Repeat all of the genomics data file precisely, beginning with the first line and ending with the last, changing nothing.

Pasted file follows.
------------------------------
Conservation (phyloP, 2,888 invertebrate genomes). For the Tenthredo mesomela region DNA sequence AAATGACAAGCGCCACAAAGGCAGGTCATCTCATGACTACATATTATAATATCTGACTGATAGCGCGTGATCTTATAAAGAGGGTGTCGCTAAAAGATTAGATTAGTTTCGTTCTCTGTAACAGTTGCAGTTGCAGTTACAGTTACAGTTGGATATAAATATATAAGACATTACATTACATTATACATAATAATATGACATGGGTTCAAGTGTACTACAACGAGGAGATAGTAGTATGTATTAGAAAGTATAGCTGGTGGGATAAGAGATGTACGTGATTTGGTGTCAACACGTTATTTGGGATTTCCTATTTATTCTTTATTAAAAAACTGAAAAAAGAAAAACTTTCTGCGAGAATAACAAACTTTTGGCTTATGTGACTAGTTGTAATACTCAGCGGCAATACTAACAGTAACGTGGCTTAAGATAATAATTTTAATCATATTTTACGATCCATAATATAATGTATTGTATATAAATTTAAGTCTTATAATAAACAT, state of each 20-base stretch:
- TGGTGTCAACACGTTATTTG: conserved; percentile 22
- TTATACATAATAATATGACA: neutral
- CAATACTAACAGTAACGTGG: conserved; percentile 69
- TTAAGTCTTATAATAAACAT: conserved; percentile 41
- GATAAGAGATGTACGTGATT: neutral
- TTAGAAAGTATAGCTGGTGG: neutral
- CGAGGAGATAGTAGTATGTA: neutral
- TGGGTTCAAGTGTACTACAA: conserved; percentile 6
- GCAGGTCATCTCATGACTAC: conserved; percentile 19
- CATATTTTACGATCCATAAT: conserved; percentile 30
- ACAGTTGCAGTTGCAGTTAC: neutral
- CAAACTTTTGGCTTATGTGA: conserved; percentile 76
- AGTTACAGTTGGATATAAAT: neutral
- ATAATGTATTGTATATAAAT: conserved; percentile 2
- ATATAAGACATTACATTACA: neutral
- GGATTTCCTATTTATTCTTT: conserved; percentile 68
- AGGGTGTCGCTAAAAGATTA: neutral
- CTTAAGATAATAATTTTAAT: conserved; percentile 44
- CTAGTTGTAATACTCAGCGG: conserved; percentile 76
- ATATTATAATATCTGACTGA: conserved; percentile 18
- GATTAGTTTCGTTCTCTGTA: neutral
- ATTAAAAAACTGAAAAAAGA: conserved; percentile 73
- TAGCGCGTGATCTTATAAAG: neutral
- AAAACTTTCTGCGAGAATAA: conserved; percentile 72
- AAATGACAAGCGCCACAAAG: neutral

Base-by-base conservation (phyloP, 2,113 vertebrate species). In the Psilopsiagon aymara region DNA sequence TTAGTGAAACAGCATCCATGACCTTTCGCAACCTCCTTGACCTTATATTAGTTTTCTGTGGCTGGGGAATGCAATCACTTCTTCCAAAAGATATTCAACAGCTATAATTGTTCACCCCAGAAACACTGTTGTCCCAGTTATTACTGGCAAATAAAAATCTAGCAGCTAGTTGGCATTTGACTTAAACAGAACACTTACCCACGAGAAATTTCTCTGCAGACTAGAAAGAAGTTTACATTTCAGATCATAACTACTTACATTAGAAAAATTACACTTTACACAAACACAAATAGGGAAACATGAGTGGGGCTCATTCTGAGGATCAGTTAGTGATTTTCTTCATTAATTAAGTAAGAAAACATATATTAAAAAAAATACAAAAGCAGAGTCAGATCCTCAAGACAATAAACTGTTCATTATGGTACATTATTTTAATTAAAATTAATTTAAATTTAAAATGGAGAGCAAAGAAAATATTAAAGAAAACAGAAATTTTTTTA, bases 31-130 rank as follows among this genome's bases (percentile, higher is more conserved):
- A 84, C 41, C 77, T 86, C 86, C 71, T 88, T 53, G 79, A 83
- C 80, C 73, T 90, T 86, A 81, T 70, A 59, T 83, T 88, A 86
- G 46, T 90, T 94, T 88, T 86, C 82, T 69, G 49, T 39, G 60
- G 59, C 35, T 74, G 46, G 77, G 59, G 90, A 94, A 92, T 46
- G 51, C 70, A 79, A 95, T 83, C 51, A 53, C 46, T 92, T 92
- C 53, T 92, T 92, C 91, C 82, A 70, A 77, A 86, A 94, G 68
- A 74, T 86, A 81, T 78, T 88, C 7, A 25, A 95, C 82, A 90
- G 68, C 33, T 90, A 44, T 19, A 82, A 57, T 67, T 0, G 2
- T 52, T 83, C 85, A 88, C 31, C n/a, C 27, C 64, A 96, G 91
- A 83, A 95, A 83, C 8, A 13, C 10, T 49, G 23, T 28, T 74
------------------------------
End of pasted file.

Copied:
Conservation (phyloP, 2,888 invertebrate genomes). For the Tenthredo mesomela region DNA sequence AAATGACAAGCGCCACAAAGGCAGGTCATCTCATGACTACATATTATAATATCTGACTGATAGCGCGTGATCTTATAAAGAGGGTGTCGCTAAAAGATTAGATTAGTTTCGTTCTCTGTAACAGTTGCAGTTGCAGTTACAGTTACAGTTGGATATAAATATATAAGACATTACATTACATTATACATAATAATATGACATGGGTTCAAGTGTACTACAACGAGGAGATAGTAGTATGTATTAGAAAGTATAGCTGGTGGGATAAGAGATGTACGTGATTTGGTGTCAACACGTTATTTGGGATTTCCTATTTATTCTTTATTAAAAAACTGAAAAAAGAAAAACTTTCTGCGAGAATAACAAACTTTTGGCTTATGTGACTAGTTGTAATACTCAGCGGCAATACTAACAGTAACGTGGCTTAAGATAATAATTTTAATCATATTTTACGATCCATAATATAATGTATTGTATATAAATTTAAGTCTTATAATAAACAT, state of each 20-base stretch:
- TGGTGTCAACACGTTATTTG: conserved; percentile 22
- TTATACATAATAATATGACA: neutral
- CAATACTAACAGTAACGTGG: conserved; percentile 69
- TTAAGTCTTATAATAAACAT: conserved; percentile 41
- GATAAGAGATGTACGTGATT: neutral
- TTAGAAAGTATAGCTGGTGG: neutral
- CGAGGAGATAGTAGTATGTA: neutral
- TGGGTTCAAGTGTACTACAA: conserved; percentile 6
- GCAGGTCATCTCATGACTAC: conserved; percentile 19
- CATATTTTACGATCCATAAT: conserved; percentile 30
- ACAGTTGCAGTTGCAGTTAC: neutral
- CAAACTTTTGGCTTATGTGA: conserved; percentile 76
- AGTTACAGTTGGATATAAAT: neutral
- ATAATGTATTGTATATAAAT: conserved; percentile 2
- ATATAAGACATTACATTACA: neutral
- GGATTTCCTATTTATTCTTT: conserved; percentile 68
- AGGGTGTCGCTAAAAGATTA: neutral
- CTTAAGATAATAATTTTAAT: conserved; percentile 44
- CTAGTTGTAATACTCAGCGG: conserved; percentile 76
- ATATTATAATATCTGACTGA: conserved; percentile 18
- GATTAGTTTCGTTCTCTGTA: neutral
- ATTAAAAAACTGAAAAAAGA: conserved; percentile 73
- TAGCGCGTGATCTTATAAAG: neutral
- AAAACTTTCTGCGAGAATAA: conserved; percentile 72
- AAATGACAAGCGCCACAAAG: neutral

Base-by-base conservation (phyloP, 2,113 vertebrate species). In the Psilopsiagon aymara region DNA sequence TTAGTGAAACAGCATCCATGACCTTTCGCAACCTCCTTGACCTTATATTAGTTTTCTGTGGCTGGGGAATGCAATCACTTCTTCCAAAAGATATTCAACAGCTATAATTGTTCACCCCAGAAACACTGTTGTCCCAGTTATTACTGGCAAATAAAAATCTAGCAGCTAGTTGGCATTTGACTTAAACAGAACACTTACCCACGAGAAATTTCTCTGCAGACTAGAAAGAAGTTTACATTTCAGATCATAACTACTTACATTAGAAAAATTACACTTTACACAAACACAAATAGGGAAACATGAGTGGGGCTCATTCTGAGGATCAGTTAGTGATTTTCTTCATTAATTAAGTAAGAAAACATATATTAAAAAAAATACAAAAGCAGAGTCAGATCCTCAAGACAATAAACTGTTCATTATGGTACATTATTTTAATTAAAATTAATTTAAATTTAAAATGGAGAGCAAAGAAAATATTAAAGAAAACAGAAATTTTTTTA, bases 31-130 rank as follows among this genome's bases (percentile, higher is more conserved):
- A 84, C 41, C 77, T 86, C 86, C 71, T 88, T 53, G 79, A 83
- C 80, C 73, T 90, T 86, A 81, T 70, A 59, T 83, T 88, A 86
- G 46, T 90, T 94, T 88, T 86, C 82, T 69, G 49, T 39, G 60
- G 59, C 35, T 74, G 46, G 77, G 59, G 90, A 94, A 92, T 46
- G 51, C 70, A 79, A 95, T 83, C 51, A 53, C 46, T 92, T 92
- C 53, T 92, T 92, C 91, C 82, A 70, A 77, A 86, A 94, G 68
- A 74, T 86, A 81, T 78, T 88, C 7, A 25, A 95, C 82, A 90
- G 68, C 33, T 90, A 44, T 19, A 82, A 57, T 67, T 0, G 2
- T 52, T 83, C 85, A 88, C 31, C n/a, C 27, C 64, A 96, G 91
- A 83, A 95, A 83, C 8, A 13, C 10, T 49, G 23, T 28, T 74